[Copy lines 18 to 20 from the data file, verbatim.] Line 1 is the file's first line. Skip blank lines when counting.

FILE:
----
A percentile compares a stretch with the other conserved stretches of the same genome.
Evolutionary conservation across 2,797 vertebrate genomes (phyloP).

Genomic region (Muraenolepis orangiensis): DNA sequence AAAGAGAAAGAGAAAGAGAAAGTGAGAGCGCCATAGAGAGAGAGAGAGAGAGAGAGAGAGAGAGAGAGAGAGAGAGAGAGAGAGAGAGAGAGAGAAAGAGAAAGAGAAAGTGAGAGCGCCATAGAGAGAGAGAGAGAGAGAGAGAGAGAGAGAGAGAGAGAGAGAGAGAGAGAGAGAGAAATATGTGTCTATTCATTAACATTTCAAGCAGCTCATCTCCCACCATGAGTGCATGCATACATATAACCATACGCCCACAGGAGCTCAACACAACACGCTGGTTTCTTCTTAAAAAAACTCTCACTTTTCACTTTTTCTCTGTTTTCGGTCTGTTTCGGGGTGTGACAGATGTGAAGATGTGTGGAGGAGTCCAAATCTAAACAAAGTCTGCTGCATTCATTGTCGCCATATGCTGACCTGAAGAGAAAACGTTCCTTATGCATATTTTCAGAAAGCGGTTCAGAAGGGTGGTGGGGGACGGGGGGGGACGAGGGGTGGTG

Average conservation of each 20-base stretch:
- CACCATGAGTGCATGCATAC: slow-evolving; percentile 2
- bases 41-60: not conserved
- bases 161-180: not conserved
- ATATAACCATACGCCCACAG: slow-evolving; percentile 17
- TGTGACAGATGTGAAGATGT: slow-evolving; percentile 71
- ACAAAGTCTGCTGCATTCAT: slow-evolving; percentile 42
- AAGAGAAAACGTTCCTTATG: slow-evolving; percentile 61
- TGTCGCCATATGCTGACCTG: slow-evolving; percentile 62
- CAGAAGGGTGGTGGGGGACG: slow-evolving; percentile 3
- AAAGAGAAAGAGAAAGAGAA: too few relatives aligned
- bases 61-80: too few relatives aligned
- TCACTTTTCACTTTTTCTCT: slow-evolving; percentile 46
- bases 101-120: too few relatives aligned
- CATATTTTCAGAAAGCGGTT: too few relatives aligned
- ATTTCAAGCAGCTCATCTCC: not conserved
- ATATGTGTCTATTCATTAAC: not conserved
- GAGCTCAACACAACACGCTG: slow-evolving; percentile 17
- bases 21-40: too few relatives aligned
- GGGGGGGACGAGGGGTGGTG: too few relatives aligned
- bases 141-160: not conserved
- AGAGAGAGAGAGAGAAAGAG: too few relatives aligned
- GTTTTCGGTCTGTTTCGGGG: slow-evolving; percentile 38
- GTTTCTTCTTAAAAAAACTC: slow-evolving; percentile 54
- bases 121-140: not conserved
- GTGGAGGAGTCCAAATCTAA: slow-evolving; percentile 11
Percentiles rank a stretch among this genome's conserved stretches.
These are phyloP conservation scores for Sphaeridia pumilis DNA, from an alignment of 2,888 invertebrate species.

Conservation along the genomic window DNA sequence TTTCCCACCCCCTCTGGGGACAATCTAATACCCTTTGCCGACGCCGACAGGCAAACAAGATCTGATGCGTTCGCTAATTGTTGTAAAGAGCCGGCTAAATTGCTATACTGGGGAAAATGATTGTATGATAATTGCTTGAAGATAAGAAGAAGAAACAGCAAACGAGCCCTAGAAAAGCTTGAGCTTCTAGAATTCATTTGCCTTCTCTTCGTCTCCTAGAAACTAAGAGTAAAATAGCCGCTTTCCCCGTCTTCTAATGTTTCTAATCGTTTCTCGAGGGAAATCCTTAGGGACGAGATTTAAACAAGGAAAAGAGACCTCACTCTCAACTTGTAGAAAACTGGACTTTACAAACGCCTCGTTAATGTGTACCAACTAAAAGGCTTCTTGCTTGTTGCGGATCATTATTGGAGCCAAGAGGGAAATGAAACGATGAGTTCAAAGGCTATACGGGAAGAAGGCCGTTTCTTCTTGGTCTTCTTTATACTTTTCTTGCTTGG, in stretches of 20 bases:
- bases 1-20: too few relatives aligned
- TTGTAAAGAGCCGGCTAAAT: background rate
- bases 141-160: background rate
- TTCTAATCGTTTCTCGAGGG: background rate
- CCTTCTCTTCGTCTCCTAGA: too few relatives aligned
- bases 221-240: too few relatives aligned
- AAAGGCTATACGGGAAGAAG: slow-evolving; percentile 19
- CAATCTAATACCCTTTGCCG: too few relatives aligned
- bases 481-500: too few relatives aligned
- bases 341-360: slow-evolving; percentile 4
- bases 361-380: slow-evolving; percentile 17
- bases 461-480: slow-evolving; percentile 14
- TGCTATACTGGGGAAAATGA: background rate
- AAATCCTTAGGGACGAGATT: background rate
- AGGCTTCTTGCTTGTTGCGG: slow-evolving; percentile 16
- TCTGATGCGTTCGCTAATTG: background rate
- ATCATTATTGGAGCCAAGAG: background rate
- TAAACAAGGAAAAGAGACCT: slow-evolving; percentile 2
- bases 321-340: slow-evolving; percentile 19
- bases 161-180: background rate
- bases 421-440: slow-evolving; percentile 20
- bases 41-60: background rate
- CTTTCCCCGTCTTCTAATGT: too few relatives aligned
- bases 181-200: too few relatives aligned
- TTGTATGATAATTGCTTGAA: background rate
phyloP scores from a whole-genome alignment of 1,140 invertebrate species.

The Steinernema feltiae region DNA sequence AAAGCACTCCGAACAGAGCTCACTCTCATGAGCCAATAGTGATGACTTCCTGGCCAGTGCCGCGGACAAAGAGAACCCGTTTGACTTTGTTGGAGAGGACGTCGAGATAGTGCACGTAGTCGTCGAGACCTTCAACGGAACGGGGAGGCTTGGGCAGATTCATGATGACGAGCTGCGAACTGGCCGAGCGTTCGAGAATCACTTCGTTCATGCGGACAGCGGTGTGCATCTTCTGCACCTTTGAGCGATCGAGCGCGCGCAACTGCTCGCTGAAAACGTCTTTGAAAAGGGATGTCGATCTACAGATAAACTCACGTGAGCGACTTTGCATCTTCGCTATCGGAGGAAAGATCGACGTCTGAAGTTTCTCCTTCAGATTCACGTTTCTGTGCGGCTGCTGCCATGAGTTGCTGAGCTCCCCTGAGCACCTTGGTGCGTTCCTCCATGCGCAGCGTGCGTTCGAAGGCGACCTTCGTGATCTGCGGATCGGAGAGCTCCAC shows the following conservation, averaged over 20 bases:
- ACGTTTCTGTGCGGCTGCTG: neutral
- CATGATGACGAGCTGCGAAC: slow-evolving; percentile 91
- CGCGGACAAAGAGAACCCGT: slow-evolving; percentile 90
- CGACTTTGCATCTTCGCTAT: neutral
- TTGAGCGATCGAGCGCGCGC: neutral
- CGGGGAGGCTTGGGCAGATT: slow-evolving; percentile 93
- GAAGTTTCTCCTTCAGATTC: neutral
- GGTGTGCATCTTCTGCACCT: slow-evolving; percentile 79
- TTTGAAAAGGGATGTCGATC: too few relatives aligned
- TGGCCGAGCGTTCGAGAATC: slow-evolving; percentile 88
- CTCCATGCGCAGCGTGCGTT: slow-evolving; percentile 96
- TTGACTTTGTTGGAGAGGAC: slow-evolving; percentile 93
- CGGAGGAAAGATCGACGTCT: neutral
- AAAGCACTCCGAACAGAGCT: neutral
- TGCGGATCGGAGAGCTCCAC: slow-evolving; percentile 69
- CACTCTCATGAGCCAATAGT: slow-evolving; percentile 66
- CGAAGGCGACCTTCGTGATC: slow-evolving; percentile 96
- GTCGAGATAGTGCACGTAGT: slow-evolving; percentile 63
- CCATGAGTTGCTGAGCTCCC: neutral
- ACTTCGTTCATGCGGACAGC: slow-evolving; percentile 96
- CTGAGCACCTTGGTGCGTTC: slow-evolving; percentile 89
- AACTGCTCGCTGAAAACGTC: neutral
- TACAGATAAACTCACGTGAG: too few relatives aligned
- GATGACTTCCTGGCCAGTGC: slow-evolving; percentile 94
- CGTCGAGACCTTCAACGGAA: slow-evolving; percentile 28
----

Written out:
- CATATTTTCAGAAAGCGGTT: too few relatives aligned
- ATTTCAAGCAGCTCATCTCC: not conserved
- ATATGTGTCTATTCATTAAC: not conserved